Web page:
Higher freight rates, particularly from western shipping states, are making Michigan summer produce more attractive to buyers and receivers. The result is boosting Michigan produce demand and truck rates, because of the freight advantage of being closer to markets in the eastern half of the U.S.
The electronic logging device (ELD)mandate also is created with making trucking cost significantly more expensive.
For example, E. Miedema & Sons of Byron Center, MI will be shipping more summer vegetables to markets closer to home. Michigan sweet corn shippers have a significant freight advantage over Florida corn to midwestern markets. Sometimes Florida corn may cost as much in freight as the f.o.b. Additionally, shipping to closer markets means the corn is that much fresher. Sweet corn will not start for a few more weeks.
Superior Sales of Hudsonville, MI is another shipper noticing higher freight rates determining where receivers source their product.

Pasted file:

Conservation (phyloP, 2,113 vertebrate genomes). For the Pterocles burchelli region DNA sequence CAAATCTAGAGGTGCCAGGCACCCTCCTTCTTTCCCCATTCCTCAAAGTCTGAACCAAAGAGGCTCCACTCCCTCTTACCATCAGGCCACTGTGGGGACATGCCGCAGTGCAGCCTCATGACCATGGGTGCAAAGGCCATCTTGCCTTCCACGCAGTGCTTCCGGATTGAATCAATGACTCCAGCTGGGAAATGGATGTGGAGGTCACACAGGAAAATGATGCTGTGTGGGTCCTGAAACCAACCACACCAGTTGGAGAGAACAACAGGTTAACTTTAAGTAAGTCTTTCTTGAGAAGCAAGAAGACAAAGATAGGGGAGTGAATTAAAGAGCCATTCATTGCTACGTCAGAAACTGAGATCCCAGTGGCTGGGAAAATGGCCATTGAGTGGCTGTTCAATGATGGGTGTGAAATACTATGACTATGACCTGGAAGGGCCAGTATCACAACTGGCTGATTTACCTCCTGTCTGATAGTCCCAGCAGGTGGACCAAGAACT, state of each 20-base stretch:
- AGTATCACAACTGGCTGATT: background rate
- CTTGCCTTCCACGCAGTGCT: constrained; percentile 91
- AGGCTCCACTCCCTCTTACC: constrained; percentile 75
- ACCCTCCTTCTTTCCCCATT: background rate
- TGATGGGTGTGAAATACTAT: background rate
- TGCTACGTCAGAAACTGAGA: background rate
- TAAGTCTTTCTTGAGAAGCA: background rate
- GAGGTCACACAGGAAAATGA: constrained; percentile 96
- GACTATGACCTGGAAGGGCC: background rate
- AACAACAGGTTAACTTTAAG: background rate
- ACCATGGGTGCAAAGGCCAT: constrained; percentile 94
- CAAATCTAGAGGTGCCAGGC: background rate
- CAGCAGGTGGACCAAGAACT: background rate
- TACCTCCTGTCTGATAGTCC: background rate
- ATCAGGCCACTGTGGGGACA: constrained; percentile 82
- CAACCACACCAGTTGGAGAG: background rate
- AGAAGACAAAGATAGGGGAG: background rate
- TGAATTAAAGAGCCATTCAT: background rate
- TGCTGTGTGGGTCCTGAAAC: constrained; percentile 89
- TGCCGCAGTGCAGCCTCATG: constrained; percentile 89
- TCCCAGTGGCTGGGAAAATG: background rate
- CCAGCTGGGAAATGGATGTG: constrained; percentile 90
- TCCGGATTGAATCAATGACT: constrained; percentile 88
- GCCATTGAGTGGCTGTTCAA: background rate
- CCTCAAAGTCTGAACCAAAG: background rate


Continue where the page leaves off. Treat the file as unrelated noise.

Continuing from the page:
Van Solkema Produce of Byron Center, MI is another shipper finding more interest in their Michigan grown produce in part due to the lower transportation costs.
As a result over the past five years the shipper has started handling items beyond the traditional staple produce items such as brussel sprouts and green onions.
Naturipe Farms of Estero, FL also handles Michigan blueberries. They ship Michigan “blues” to practically every major midwestern retail chain.
Michigan asparagus shipments also has experienced changes in the last few years. Michigan “grass” used to be known as a local product with distribution mainly limited to in-state receivers. It eventually widened its appeal and extended to markets on the east coast. This season a significant amount of Michigan asparagus is being shipped to destinations west of the Mississippi River. There are now even a couple of West Coast companies that are marketing asparagus for Michigan shippers. The asparagus season in Michigan is just wrapping up.